As I understand the electoral law, I’m not allowed to post new web content tomorrow until the close of polling booths at 7pm. And from 7pm onwards I intend to be at the Green Party Party, not in front of a computer typing. So this is me signing off for the day. Expect coverage to resume on Sunday (or maybe Monday).
Also I should warn you I intend that all comments posted between midnight and 7pm tomorrow will go automatically into a moderation queue and will thus only appear on the site when I approve them later. Again, this is to abide by the Electoral Act, which prohibits campaigning of any kind on Election Day.
Earlier today Russel and Jeanette gave a list of twelve things that epitomised what a party vote for the Greens stood for:
- reducing New Zealand’s oil dependence and climate change emissions
- improving public transport and the rail system
- cleaning up our waterways
- increased protection of threatened species and ecosystems
- improved local food security, keeping NZ farming and environment GE free and supporting organic growing
- reducing child poverty and reducing violence against children
- forming a genuine partnership with Maori under the Treaty
- making education free and accessible
- protecting our national sovereignty from overseas ownership of land and strategic assets; and keeping us out of foreign wars
- protecting public healthcare, and investing in preventative health measures to keep us healthy and well
- protecting workers’ rights and raising the minimum wage
- open government, protecting democracy and civil rights
That’s a long list. For me this election is about three things:
- Food and water. Anyone who moves towards social justice and a healthy environment needs to begin that journey at our most basic needs. That means clean water that our children can safely swim in and our grandchildren can drink, and local food grown from sunshine and healthy soil rather than chemicals and oil – enough to feed our communities and give jobs to our citizens. These are two of our most basic needs, easily achieved, and yet currently we don’t do them right.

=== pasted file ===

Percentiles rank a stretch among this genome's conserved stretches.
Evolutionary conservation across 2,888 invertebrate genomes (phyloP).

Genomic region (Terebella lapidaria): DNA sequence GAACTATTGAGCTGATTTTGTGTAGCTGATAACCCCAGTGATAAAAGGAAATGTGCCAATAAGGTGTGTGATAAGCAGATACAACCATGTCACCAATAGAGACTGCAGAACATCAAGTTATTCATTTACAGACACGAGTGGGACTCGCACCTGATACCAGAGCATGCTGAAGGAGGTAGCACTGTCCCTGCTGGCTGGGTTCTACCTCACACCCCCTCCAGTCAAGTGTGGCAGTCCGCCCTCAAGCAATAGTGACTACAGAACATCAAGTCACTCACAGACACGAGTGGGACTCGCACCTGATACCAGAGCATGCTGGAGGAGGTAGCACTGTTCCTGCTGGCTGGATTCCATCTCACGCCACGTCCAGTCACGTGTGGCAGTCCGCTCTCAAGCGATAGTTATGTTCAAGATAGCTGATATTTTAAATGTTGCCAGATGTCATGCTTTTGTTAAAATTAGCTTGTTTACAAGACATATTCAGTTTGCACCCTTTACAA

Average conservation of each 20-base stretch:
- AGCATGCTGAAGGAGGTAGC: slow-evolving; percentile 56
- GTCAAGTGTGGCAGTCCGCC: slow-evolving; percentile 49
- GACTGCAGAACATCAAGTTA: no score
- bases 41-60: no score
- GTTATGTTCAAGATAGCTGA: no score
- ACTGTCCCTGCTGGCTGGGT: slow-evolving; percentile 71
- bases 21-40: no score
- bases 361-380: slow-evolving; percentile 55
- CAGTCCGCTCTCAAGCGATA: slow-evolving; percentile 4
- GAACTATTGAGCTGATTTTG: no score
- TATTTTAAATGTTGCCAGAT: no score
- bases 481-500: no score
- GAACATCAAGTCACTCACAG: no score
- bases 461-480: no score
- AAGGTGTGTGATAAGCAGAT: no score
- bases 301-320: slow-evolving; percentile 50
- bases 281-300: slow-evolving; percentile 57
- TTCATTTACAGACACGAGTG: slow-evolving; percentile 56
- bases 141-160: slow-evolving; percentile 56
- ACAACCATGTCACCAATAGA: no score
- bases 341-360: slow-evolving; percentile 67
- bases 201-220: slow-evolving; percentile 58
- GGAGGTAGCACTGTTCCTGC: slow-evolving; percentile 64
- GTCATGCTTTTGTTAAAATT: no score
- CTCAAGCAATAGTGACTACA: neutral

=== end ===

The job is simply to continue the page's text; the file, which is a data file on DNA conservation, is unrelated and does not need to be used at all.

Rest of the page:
- Climate change. Rob Muldoon said his goal as Prime Minister was to leave the country better than when he started. That’s a worthy and eloquently simple gauge of success. Except now the goal has to be to leave the planet better than we found it. We’ve probably got one chance to find that better part of our collective nature, and rise above the challenge we have built for ourselves and our children. Luckily there are a lot of us, and we already have all the tools we need to succeed; our own wisdom, compassion and knowledge.
- And democracy. The most powerful part of an election is watching Prime Ministers and politicians sit powerlessly while ordinary people from all corners of our country take the time to make their small, but powerful mark on our democracy. It doesn’t matter who you vote for or why. It matters simply that you care enough to vote. I joined the Greens because I believe, on average, democracy makes better, wiser choices than other forms of government and the more democratic opportunities people have, the more often, on average, they make wise, worthy choices.
Have fun tomorrow. Voting should first and foremost be fun.